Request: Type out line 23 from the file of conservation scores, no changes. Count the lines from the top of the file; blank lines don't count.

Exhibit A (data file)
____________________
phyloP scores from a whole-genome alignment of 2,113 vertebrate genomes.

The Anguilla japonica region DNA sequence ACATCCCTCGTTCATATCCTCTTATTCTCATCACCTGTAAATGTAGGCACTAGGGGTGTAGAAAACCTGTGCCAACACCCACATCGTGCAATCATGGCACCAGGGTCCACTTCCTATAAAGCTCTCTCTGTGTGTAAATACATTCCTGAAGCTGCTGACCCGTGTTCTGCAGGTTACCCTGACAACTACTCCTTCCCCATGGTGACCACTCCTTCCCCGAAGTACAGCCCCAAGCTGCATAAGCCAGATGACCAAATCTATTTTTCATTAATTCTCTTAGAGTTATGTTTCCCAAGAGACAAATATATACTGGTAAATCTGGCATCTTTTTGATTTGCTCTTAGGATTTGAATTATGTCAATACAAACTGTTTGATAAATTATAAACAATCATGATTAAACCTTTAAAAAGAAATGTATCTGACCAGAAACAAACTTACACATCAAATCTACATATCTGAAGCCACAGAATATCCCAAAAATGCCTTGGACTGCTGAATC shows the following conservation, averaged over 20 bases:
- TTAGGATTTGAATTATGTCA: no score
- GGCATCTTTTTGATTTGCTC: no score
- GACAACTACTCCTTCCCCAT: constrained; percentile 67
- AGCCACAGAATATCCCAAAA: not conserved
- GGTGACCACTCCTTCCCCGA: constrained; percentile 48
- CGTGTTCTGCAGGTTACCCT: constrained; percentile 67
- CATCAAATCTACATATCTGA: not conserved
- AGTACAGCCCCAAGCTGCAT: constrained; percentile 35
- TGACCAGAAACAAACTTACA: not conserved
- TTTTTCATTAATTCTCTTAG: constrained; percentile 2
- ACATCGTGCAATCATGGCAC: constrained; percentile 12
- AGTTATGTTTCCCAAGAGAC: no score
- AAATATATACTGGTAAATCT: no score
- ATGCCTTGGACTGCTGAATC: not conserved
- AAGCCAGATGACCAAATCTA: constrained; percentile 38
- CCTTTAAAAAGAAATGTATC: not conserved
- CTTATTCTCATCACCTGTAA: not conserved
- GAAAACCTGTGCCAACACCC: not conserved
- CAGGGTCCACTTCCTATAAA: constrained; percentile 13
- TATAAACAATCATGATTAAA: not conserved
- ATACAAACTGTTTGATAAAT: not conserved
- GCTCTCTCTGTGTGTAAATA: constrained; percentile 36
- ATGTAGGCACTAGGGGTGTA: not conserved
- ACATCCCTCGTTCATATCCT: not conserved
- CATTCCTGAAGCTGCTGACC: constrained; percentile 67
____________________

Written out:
- ATACAAACTGTTTGATAAAT: not conserved